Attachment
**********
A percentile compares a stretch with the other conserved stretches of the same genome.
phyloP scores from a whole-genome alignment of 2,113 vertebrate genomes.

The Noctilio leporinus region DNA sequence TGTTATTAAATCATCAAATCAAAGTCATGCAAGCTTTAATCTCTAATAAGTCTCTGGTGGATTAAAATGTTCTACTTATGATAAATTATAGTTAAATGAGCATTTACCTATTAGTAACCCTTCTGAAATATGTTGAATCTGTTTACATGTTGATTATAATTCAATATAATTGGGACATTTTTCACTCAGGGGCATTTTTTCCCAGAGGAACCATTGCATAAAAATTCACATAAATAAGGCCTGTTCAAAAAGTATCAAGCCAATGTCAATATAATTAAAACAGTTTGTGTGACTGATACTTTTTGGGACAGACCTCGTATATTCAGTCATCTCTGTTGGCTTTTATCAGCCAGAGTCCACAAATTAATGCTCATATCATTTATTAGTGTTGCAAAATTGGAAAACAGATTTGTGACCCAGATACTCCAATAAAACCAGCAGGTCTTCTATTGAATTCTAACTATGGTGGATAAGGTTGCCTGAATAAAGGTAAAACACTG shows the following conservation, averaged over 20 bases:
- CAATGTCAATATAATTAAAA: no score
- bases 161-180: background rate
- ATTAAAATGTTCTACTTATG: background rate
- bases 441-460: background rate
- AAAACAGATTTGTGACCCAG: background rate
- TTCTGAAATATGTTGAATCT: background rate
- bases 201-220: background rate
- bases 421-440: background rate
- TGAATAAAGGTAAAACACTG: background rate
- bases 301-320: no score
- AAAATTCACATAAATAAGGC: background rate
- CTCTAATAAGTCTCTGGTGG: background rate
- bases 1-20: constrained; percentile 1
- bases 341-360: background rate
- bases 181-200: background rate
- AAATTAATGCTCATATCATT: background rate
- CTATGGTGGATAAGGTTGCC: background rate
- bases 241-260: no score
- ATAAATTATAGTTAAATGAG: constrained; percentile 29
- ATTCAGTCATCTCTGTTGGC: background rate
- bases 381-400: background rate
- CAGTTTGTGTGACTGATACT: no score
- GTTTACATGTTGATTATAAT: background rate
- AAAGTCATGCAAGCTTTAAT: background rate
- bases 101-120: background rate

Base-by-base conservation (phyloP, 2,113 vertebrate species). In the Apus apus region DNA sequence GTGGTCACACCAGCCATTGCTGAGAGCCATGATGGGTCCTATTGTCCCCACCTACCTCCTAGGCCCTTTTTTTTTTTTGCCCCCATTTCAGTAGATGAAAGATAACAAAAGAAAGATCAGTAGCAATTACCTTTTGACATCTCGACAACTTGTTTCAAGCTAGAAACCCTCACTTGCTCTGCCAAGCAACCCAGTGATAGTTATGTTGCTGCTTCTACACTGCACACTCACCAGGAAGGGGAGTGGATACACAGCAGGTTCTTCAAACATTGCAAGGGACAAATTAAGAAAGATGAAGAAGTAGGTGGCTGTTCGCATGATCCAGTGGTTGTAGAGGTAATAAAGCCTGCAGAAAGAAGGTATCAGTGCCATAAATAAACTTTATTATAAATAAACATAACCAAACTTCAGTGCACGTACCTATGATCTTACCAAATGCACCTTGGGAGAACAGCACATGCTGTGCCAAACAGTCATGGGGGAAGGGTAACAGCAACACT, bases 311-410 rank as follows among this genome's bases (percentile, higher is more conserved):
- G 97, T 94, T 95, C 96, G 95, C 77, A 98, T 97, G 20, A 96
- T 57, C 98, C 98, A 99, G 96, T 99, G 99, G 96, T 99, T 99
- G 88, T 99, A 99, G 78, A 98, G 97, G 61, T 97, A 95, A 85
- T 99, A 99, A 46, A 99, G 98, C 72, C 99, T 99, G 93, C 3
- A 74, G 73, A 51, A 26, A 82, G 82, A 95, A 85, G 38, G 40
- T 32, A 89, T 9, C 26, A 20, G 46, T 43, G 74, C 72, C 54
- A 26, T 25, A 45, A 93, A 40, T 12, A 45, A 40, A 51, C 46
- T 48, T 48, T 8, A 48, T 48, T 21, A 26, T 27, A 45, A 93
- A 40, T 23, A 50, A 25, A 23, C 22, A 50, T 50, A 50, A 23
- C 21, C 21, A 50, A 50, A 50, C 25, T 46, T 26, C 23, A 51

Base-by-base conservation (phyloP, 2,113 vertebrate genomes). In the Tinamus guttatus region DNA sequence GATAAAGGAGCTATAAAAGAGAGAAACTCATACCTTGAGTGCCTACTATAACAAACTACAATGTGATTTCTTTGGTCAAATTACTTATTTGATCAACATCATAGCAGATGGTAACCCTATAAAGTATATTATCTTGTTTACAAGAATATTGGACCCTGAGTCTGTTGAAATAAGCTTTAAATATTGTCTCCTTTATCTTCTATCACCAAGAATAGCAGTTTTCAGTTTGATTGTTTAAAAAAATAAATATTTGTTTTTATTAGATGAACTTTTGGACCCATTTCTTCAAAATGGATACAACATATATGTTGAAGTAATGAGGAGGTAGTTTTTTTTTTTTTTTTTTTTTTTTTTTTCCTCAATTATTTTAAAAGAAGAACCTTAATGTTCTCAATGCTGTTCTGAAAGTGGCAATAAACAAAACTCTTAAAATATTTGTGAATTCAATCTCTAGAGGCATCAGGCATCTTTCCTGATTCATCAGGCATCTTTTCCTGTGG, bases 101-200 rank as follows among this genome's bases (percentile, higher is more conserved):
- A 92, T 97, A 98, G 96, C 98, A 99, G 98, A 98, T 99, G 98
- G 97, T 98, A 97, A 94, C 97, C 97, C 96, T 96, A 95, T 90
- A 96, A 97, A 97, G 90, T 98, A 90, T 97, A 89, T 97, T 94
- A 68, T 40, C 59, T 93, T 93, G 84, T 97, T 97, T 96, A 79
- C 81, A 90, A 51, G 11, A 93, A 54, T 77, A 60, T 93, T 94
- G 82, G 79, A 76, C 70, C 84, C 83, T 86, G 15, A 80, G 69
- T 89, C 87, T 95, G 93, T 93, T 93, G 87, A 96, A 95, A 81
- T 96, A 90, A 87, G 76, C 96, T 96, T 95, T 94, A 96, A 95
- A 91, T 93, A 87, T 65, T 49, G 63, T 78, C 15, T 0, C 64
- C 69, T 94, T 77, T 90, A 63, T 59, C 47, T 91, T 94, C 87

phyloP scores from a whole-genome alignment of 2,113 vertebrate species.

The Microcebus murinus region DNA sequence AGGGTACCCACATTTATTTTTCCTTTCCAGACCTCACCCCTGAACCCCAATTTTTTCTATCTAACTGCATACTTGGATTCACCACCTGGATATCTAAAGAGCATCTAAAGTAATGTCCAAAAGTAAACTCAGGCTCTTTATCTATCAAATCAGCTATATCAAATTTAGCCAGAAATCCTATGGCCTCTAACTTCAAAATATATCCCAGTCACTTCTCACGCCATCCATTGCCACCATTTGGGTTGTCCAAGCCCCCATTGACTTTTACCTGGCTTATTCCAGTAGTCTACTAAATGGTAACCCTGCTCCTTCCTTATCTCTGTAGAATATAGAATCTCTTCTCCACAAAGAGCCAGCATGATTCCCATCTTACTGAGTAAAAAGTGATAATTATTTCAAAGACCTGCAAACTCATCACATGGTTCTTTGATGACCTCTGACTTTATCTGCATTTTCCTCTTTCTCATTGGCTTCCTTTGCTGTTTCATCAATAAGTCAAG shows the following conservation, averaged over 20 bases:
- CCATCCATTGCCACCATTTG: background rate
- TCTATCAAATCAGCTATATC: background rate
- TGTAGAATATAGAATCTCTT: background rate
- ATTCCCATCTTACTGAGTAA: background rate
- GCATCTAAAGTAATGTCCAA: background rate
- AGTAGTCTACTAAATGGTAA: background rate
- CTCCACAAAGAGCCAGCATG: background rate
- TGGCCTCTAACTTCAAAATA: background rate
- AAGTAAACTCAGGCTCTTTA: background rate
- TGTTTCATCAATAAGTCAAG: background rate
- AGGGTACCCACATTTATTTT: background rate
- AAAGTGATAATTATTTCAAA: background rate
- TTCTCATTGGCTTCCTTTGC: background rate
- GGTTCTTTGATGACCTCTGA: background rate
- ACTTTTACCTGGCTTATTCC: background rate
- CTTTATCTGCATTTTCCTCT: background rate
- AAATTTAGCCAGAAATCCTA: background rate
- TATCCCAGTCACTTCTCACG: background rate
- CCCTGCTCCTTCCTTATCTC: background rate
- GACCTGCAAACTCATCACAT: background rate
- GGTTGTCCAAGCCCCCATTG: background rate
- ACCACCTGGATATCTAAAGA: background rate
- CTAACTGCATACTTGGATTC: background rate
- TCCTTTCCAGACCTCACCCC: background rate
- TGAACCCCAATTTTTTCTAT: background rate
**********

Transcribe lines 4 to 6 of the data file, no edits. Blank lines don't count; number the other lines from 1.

- CAATGTCAATATAATTAAAA: no score
- bases 161-180: background rate
- ATTAAAATGTTCTACTTATG: background rate